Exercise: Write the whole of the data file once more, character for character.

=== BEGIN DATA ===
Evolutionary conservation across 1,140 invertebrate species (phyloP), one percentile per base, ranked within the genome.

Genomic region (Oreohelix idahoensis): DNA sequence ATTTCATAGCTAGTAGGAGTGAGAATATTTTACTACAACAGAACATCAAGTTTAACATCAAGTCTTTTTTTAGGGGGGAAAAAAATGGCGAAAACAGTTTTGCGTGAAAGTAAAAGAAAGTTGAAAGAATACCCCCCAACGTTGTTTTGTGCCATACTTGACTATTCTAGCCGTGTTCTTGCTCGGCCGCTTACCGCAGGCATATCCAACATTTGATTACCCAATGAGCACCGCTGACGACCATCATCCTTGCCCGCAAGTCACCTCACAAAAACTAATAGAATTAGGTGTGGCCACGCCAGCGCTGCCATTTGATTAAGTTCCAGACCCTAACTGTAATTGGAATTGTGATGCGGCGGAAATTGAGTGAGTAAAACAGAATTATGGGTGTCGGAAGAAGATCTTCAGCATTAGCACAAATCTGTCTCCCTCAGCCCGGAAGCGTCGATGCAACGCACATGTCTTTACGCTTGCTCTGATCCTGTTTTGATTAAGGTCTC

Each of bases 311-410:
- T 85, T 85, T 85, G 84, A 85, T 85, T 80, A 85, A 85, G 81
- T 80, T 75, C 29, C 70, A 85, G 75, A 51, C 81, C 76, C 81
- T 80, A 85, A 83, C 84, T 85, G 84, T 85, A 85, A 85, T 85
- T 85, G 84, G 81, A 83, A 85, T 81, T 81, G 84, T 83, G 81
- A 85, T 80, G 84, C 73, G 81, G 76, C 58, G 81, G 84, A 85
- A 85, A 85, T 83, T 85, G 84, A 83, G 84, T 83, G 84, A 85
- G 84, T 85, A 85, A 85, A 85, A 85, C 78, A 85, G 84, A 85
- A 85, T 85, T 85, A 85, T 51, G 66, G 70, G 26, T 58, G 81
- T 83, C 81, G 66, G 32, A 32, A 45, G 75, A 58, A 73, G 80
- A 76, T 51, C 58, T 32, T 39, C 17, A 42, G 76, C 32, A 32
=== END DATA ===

Evolutionary conservation across 1,140 invertebrate species (phyloP), one percentile per base, ranked within the genome.

Genomic region (Oreohelix idahoensis): DNA sequence ATTTCATAGCTAGTAGGAGTGAGAATATTTTACTACAACAGAACATCAAGTTTAACATCAAGTCTTTTTTTAGGGGGGAAAAAAATGGCGAAAACAGTTTTGCGTGAAAGTAAAAGAAAGTTGAAAGAATACCCCCCAACGTTGTTTTGTGCCATACTTGACTATTCTAGCCGTGTTCTTGCTCGGCCGCTTACCGCAGGCATATCCAACATTTGATTACCCAATGAGCACCGCTGACGACCATCATCCTTGCCCGCAAGTCACCTCACAAAAACTAATAGAATTAGGTGTGGCCACGCCAGCGCTGCCATTTGATTAAGTTCCAGACCCTAACTGTAATTGGAATTGTGATGCGGCGGAAATTGAGTGAGTAAAACAGAATTATGGGTGTCGGAAGAAGATCTTCAGCATTAGCACAAATCTGTCTCCCTCAGCCCGGAAGCGTCGATGCAACGCACATGTCTTTACGCTTGCTCTGATCCTGTTTTGATTAAGGTCTC

Each of bases 311-410:
- T 85, T 85, T 85, G 84, A 85, T 85, T 80, A 85, A 85, G 81
- T 80, T 75, C 29, C 70, A 85, G 75, A 51, C 81, C 76, C 81
- T 80, A 85, A 83, C 84, T 85, G 84, T 85, A 85, A 85, T 85
- T 85, G 84, G 81, A 83, A 85, T 81, T 81, G 84, T 83, G 81
- A 85, T 80, G 84, C 73, G 81, G 76, C 58, G 81, G 84, A 85
- A 85, A 85, T 83, T 85, G 84, A 83, G 84, T 83, G 84, A 85
- G 84, T 85, A 85, A 85, A 85, A 85, C 78, A 85, G 84, A 85
- A 85, T 85, T 85, A 85, T 51, G 66, G 70, G 26, T 58, G 81
- T 83, C 81, G 66, G 32, A 32, A 45, G 75, A 58, A 73, G 80
- A 76, T 51, C 58, T 32, T 39, C 17, A 42, G 76, C 32, A 32